Some Vietnam POWs May Be Alive in Russia
Russian President Boris N. Yeltsin said Monday that some U.S. prisoners captured during the Vietnam War were moved to labor camps in the Soviet Union, and he speculated that some may still be alive.
“Our archives have shown that it is true--some of them were transferred to the territory of the former U.S.S.R. and were kept in labor camps,” Yeltsin told NBC News in an interview aboard his presidential jet en route from Moscow to Washington. “We don’t have complete data and can only surmise that some of them may still be alive.”
Yeltsin offered no further details, but his spokesman, Vyacheslav V. Kostikov, later repeated the statement.
“After the Vietnam War, a certain number of (American) military prisoners were in Russia . . ,” Kostikov told reporters at the Russian Embassy. “The president and the new democratic government are trying to do their utmost to find those people--to find the memory of those people, because most of them, of course, have already died. Nevertheless, when I asked the president, ‘Do you think that some of these people may still be alive?’ he said it’s not excluded that some of them are still alive.”
Most Americans who served in Vietnam would now be in their 40s.
The Russian statements appeared to confirm longstanding allegations that some Americans captured by North Vietnam were shipped to the Soviet Union. But they also seemed to conflict with the findings of a joint U.S.-Russian commission on POWs released only last week.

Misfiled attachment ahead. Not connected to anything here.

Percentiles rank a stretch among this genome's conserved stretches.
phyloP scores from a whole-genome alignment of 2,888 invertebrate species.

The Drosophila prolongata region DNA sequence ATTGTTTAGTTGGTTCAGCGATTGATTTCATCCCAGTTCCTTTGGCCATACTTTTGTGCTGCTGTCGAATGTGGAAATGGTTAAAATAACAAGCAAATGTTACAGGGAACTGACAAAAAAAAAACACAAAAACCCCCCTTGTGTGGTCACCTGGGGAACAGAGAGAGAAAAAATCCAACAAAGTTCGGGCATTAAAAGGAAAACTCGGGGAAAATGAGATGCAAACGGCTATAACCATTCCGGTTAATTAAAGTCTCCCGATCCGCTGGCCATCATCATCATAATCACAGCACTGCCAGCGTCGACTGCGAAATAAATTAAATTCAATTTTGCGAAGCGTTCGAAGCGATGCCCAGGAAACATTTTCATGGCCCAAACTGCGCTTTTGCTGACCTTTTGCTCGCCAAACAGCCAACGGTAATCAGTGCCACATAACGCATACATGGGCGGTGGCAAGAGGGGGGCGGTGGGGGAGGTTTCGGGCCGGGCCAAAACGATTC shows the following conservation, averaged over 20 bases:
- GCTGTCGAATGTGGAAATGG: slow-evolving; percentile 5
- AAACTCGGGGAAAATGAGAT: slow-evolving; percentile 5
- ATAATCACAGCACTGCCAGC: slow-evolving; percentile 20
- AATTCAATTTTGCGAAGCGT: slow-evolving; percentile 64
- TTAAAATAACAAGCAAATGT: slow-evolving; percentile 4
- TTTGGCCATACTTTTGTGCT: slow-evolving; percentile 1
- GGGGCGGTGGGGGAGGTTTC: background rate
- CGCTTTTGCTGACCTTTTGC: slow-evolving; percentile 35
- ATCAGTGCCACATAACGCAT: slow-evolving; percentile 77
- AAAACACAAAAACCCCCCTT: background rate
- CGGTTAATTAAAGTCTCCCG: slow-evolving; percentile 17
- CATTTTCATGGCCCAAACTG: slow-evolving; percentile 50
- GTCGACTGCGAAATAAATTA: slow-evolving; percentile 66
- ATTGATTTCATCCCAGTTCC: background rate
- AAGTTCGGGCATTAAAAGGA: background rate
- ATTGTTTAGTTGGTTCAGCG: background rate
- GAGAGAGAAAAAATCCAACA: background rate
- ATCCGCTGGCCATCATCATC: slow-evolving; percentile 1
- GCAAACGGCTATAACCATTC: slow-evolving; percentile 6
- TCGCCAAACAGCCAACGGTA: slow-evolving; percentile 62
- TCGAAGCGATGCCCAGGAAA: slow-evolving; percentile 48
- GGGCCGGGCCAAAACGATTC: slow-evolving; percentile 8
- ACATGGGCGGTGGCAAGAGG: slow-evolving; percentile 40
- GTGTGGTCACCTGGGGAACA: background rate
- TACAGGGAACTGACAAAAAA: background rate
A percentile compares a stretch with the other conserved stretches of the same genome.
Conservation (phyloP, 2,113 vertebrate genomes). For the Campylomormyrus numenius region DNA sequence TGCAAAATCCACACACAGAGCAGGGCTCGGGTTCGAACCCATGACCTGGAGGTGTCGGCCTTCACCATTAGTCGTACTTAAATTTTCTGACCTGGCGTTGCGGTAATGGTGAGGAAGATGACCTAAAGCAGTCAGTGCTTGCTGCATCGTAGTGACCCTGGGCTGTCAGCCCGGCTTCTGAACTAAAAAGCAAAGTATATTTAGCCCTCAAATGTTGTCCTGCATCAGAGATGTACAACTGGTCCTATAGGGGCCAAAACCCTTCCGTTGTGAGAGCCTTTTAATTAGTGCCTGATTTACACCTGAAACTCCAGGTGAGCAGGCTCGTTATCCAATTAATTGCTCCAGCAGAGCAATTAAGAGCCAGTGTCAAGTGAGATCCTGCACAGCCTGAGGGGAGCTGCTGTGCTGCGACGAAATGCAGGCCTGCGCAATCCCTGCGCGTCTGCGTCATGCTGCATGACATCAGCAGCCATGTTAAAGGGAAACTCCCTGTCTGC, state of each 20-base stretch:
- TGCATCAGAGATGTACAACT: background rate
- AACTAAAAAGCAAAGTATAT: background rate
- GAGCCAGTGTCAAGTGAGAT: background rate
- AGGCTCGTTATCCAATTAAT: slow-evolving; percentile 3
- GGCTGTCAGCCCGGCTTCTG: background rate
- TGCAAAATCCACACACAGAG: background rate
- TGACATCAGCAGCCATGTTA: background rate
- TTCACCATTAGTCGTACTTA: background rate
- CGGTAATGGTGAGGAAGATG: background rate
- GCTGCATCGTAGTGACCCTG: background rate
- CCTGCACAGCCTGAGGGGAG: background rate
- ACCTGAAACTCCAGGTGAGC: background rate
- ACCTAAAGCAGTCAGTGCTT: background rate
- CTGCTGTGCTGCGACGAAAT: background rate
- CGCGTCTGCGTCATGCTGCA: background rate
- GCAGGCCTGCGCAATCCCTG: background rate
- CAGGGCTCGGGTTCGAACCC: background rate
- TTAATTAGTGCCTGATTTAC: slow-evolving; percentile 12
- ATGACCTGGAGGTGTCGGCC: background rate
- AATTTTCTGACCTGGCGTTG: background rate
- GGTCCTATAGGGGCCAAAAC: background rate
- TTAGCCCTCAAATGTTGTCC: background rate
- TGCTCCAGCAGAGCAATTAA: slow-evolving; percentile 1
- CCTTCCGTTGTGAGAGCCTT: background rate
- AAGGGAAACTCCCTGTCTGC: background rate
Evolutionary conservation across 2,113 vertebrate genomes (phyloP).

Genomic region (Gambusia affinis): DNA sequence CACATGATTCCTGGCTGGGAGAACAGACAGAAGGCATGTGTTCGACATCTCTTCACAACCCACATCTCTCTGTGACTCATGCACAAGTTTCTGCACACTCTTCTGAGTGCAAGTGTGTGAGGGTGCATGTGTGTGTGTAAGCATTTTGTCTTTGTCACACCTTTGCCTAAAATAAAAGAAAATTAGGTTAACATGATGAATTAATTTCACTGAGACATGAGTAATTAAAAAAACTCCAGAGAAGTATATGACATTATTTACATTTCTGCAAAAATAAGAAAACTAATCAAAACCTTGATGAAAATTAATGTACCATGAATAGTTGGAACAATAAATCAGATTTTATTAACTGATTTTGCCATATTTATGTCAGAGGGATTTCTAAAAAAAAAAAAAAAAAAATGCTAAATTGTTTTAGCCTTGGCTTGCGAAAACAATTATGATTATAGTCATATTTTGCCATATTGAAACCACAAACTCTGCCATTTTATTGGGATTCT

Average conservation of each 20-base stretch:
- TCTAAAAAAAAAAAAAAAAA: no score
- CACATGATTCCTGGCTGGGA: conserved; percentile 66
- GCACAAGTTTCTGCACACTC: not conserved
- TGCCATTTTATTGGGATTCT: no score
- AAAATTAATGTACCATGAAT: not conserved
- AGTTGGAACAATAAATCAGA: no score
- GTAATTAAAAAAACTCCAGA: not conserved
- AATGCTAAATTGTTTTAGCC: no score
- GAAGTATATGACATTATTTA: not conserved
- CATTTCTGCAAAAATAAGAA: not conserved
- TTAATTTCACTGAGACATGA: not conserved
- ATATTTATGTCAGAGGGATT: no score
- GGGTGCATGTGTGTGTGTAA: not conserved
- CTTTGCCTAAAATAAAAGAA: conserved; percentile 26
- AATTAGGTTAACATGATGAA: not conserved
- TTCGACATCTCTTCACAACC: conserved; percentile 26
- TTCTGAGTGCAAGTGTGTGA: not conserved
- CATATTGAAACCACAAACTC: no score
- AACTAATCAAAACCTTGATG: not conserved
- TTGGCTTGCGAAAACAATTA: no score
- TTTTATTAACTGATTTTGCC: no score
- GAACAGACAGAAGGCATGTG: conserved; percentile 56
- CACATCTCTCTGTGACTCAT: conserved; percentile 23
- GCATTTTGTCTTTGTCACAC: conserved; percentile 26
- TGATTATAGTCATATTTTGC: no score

The commission reported that about 23,000 American POWs were interned in the Soviet Union at the end of World War II but said the only records of Vietnam-era internees it found were of deserters from the U.S. armed forces who had since left Russia.
Yeltsin wrote a letter to the U.S. Senate last week with more information about U.S. POWs, including 12 captured after spy-plane crashes during the Cold War, but said “no data are as yet available” about Americans missing from the Vietnam War.
Earlier this year, two former U.S. intelligence analysts testified to Congress that they believed Vietnam-era POWs with technical specialties were transferred to the Soviet Union for interrogation by the KGB secret police, but the Pentagon has denied having such knowledge.
A White House spokesman, Douglas Davidson, said he does not believe the Bush Administration knew of the Vietnam-era prisoners.
“This is the first I’ve heard of it,” he said.
A State Department official who has been working on the POW issue agreed. “This came completely out of the blue,” he said. “The Russians have left open the possibility that some American prisoners are alive, but they have never shown us any evidence of Vietnam War prisoners.”
Another Russian official also said Monday that at least one of the estimated 23,000 Americans who came under the control of the Red Army when it liberated German and Japanese prison camps at the end of World War II may still be alive somewhere in the former Soviet Union.
Gen. Dmitri A. Volkogonov, head of a special commission looking into the fate of Americans, said Russian authorities received a letter several days ago from the Ural Mountains saying that an American man was living there. He said his government is investigating and that he hopes to know the truth by the end of the month.
Last week, Russian officials, in conjunction with the meeting between Presidents Yeltsin and Bush this week, confirmed that the prisoners were held in the Soviet Union after the Soviet troops liberated the camps. Most were released a short time later, but the fate of some remains a mystery.
“The fate of some Americans is worthy of Shakespeare’s pen, it is so complex,” Volkogonov said.
Times staff writer John-Thor Dahlburg contributed to this article.